Where can you be stopped?
Schedule 7 of the Terrorism Act 2000 allows the interrogation, search and potential detention of individuals by police and immigration officers at ports and borders, without reasonable cause or suspicion.
This means that you can be stopped:
- At a seaport, an airport or hoverport;
- At an international train station (i.e. London-St Pancras International, Ashford International and Ebbsfleet International);
- On an airplane, ship, hovercraft, or on an international train (including in a vehicle);
- At the Eurostar or Channel Tunnel terminals and stations in France and Belgium; and
- Within one mile of the border between Northern Ireland and the Republic of Ireland or at the first train station in Northern Ireland for trains crossing the border.
You can also be stopped in any place where an officer believes that you have gone in order to embark or after having disembarked from any of these means of transport. This is likely to affect the surrounding areas of airports, hoverports, seaports and international train stations.
Who can stop you?
You can be stopped by any of the following:
- a police constable;
- an immigration officer; or
- a customs officer.
There is no requirement for these officers to be in uniform, and they will often be in civilian clothes. An officer may also authorise another person to carry out an examination or search on his or her behalf.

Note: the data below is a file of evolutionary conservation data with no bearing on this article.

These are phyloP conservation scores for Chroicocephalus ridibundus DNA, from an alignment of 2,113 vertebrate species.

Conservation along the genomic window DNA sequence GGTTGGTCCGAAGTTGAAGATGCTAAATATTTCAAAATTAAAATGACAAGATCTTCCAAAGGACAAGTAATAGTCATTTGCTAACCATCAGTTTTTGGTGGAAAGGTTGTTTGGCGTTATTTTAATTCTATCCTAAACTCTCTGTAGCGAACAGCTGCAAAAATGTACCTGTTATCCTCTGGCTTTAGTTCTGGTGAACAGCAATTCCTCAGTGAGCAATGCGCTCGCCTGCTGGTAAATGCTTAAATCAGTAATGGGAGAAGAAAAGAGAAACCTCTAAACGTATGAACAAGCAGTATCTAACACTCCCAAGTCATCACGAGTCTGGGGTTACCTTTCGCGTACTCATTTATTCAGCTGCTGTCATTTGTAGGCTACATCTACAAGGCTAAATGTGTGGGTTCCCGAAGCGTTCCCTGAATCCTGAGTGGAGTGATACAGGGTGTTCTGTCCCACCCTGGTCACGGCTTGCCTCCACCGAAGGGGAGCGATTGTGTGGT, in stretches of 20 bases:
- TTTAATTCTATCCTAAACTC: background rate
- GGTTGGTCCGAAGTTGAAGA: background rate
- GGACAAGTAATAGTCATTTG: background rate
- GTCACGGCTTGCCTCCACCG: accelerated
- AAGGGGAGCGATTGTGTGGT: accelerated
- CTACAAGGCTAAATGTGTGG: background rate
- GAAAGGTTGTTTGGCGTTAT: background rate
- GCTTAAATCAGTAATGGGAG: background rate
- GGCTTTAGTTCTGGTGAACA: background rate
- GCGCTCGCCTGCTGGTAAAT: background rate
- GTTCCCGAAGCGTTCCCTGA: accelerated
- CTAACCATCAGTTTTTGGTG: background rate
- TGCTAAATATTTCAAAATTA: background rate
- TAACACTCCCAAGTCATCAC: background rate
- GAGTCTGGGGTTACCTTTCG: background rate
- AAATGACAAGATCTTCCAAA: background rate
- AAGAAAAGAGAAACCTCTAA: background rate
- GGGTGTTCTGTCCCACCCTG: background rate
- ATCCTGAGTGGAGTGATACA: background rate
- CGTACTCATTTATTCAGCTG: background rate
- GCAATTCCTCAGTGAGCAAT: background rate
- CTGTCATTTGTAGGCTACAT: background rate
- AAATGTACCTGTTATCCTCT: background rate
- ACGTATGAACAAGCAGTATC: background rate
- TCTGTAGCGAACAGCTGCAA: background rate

The examining officer must inform you whether the stop is under Schedule 7 and provide you with an information leaflet.
When can you be stopped?
Section 40(1)(b) of the Terrorism Act 2000 applies to a person who has been concerned with the commission, preparation or instigation of acts of terrorism.
An officer has the power to stop, question and detain a person in order to determine whether they fall within Section 40(1)(b). This is whether or not an officer has reasonable grounds for suspecting that you fall in that category.
You cannot be stopped if the officer is aware that you are at a port for a purpose other than travel, such as if you are an employee at an airport or meeting a passenger.
What to do if you are stopped or searched
- You do not have to answer any questions until you have consulted a solicitor.
- If you would like free legal advice, the police must contact the Defence Solicitor Call Centre (DSCC). The call centre will contact either the duty solicitor or the solicitor you request.
- You do not have to answer any questions about other people’s behaviour as this would be beyond the powers of questioning under Schedule 7;
- If you are searched, you have a right to be searched by a person of the same gender.